Any percussionists out there?

Is this a good deal?

Now that I have a decent mic (SM-57), I’ve been collecting some basic percussion instruments (tambourine, shakers).
I think they add a little bit of life to my otherwise static sounding midi drum tracks.

Anyways, I came across this bongo / conga set at musician’s friend.

The price seems pretty reasonable. I’m just curious if anybody has any experience / advice, or even tips on how to record them. :)


I too am collecting percussion for the same reason - plus it’s great fun to play.

I can’t say if those bongos are good but I can say that I get great results with the cheapish bongos I do have. I’ve miced them using a couple of condenser mics to give a little stereo spread, and it works well.

Like drums, it seems that tuning is everything.



I can’t comment on the price. Seems not too bad, but not knowing about the construction quality or sound these things will make is tough. Pawn shops or used music gear stores are a great place to buy this kinda stuff if you live in a city big enough to support such places. Get to put you hands on 'em that way.

I almost always record stand mounted hand drums like this from on top, in mono. I usually use a SDC. Dynamics are cool, but often sound a bit tubby to me. The hand slaps don’t seem to translate too well with a dynamic, and I like me some room sound on my conga tracks. You can also mic 'em from the bottom, and that’s actually what I prefer for stuff like a small djembe or dumbek that gets held under the arm. It takes a lot of dicking around with mic placement to get a good sound on congas. You don’t need to hit good ones hard to get the best tone, and that means recording them with an acceptable level can be a challenge. And some very light reverb or compression with a long release helps bring the resonant tones of the drum to a place where it can be heard well in a mix.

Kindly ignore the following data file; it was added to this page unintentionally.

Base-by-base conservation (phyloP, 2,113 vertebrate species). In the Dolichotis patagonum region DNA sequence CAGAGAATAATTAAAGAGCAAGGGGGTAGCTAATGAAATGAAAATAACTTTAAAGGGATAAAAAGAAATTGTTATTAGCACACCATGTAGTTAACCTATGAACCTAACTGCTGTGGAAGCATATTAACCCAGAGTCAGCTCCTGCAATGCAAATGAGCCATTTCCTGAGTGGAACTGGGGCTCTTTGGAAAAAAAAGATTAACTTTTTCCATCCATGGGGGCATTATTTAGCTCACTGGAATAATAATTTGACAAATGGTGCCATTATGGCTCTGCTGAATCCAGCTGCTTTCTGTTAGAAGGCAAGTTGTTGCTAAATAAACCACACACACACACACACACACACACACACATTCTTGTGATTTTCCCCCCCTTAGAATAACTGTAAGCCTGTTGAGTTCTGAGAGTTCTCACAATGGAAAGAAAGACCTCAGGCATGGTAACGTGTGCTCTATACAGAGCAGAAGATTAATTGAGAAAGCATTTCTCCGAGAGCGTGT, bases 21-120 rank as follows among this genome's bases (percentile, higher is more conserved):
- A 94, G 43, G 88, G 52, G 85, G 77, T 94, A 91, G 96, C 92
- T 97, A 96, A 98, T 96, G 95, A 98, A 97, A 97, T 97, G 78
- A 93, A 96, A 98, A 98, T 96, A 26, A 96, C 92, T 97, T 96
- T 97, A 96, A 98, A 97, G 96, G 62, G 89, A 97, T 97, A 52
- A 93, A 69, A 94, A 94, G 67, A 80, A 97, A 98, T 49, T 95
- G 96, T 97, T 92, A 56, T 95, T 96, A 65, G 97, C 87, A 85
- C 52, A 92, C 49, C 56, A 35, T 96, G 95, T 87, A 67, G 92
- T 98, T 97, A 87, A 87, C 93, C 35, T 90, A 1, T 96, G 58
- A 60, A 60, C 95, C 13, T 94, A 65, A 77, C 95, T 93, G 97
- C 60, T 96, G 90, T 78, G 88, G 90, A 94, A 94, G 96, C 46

Also, skin heads. Heavy skin heads take a while to break in and get sounding good. Plus they go out of tune faster, especially with temperature and humidity swings. 25 years of drum playing means I have tons of hand drums around, all over the house and the studio space. Great fun, they are, and versatile. You ever hear of a band called The Subdudes? Find a copy of their record “Lucky”. No drums on that record, though you’d swear you hear a drum kit. It’s all a single tamborine with a calf head, played by a very talented guy…

Wife is a drummer but I still use the Boss DR-670 for my home recordings. But I do get a much better sound by recording the Kick,snare,hi-hat and cymbals all seperately. That way I can keep the kick in the center and pan the others somewhat to give them more life. Makes the mix sound better…of course adding these instruments will give it life too…

“Oak shells” -> should be pretty good

Also, a couple of 57’s should do the trick!!